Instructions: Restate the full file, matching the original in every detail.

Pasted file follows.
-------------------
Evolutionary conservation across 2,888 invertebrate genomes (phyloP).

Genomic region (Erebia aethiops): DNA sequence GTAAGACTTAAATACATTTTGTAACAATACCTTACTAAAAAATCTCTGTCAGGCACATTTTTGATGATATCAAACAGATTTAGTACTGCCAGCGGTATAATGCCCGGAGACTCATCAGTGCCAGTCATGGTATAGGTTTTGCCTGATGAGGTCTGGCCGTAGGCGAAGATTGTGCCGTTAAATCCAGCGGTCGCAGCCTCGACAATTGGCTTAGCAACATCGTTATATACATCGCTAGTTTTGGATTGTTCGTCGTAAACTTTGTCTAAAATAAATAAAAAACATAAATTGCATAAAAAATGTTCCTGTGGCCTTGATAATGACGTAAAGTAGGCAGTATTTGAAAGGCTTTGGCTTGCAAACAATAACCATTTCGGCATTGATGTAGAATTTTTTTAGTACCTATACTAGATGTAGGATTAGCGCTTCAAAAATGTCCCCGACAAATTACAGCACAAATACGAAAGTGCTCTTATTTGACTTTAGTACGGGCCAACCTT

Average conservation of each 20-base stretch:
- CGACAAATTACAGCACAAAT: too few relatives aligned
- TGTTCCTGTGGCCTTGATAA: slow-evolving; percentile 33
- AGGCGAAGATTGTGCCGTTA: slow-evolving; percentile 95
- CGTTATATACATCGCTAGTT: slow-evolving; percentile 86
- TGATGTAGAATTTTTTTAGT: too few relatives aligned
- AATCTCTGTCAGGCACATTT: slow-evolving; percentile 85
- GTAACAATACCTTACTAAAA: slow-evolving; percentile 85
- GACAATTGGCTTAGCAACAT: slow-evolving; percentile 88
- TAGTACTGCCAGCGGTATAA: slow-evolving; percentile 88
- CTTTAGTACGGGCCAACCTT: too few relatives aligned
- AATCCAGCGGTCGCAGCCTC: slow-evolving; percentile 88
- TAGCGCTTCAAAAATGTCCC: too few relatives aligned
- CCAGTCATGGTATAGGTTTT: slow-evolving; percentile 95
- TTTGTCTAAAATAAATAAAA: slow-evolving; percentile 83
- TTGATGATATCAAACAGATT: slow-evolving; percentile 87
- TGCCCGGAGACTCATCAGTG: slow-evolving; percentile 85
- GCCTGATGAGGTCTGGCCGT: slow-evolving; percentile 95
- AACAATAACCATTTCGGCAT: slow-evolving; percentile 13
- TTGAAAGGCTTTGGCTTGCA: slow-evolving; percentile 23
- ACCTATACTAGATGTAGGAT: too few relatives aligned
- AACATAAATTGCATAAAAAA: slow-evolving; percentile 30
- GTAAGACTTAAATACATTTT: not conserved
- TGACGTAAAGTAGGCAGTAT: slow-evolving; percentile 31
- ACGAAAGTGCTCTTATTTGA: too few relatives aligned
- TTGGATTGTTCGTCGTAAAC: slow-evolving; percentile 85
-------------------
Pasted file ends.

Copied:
Evolutionary conservation across 2,888 invertebrate genomes (phyloP).

Genomic region (Erebia aethiops): DNA sequence GTAAGACTTAAATACATTTTGTAACAATACCTTACTAAAAAATCTCTGTCAGGCACATTTTTGATGATATCAAACAGATTTAGTACTGCCAGCGGTATAATGCCCGGAGACTCATCAGTGCCAGTCATGGTATAGGTTTTGCCTGATGAGGTCTGGCCGTAGGCGAAGATTGTGCCGTTAAATCCAGCGGTCGCAGCCTCGACAATTGGCTTAGCAACATCGTTATATACATCGCTAGTTTTGGATTGTTCGTCGTAAACTTTGTCTAAAATAAATAAAAAACATAAATTGCATAAAAAATGTTCCTGTGGCCTTGATAATGACGTAAAGTAGGCAGTATTTGAAAGGCTTTGGCTTGCAAACAATAACCATTTCGGCATTGATGTAGAATTTTTTTAGTACCTATACTAGATGTAGGATTAGCGCTTCAAAAATGTCCCCGACAAATTACAGCACAAATACGAAAGTGCTCTTATTTGACTTTAGTACGGGCCAACCTT

Average conservation of each 20-base stretch:
- CGACAAATTACAGCACAAAT: too few relatives aligned
- TGTTCCTGTGGCCTTGATAA: slow-evolving; percentile 33
- AGGCGAAGATTGTGCCGTTA: slow-evolving; percentile 95
- CGTTATATACATCGCTAGTT: slow-evolving; percentile 86
- TGATGTAGAATTTTTTTAGT: too few relatives aligned
- AATCTCTGTCAGGCACATTT: slow-evolving; percentile 85
- GTAACAATACCTTACTAAAA: slow-evolving; percentile 85
- GACAATTGGCTTAGCAACAT: slow-evolving; percentile 88
- TAGTACTGCCAGCGGTATAA: slow-evolving; percentile 88
- CTTTAGTACGGGCCAACCTT: too few relatives aligned
- AATCCAGCGGTCGCAGCCTC: slow-evolving; percentile 88
- TAGCGCTTCAAAAATGTCCC: too few relatives aligned
- CCAGTCATGGTATAGGTTTT: slow-evolving; percentile 95
- TTTGTCTAAAATAAATAAAA: slow-evolving; percentile 83
- TTGATGATATCAAACAGATT: slow-evolving; percentile 87
- TGCCCGGAGACTCATCAGTG: slow-evolving; percentile 85
- GCCTGATGAGGTCTGGCCGT: slow-evolving; percentile 95
- AACAATAACCATTTCGGCAT: slow-evolving; percentile 13
- TTGAAAGGCTTTGGCTTGCA: slow-evolving; percentile 23
- ACCTATACTAGATGTAGGAT: too few relatives aligned
- AACATAAATTGCATAAAAAA: slow-evolving; percentile 30
- GTAAGACTTAAATACATTTT: not conserved
- TGACGTAAAGTAGGCAGTAT: slow-evolving; percentile 31
- ACGAAAGTGCTCTTATTTGA: too few relatives aligned
- TTGGATTGTTCGTCGTAAAC: slow-evolving; percentile 85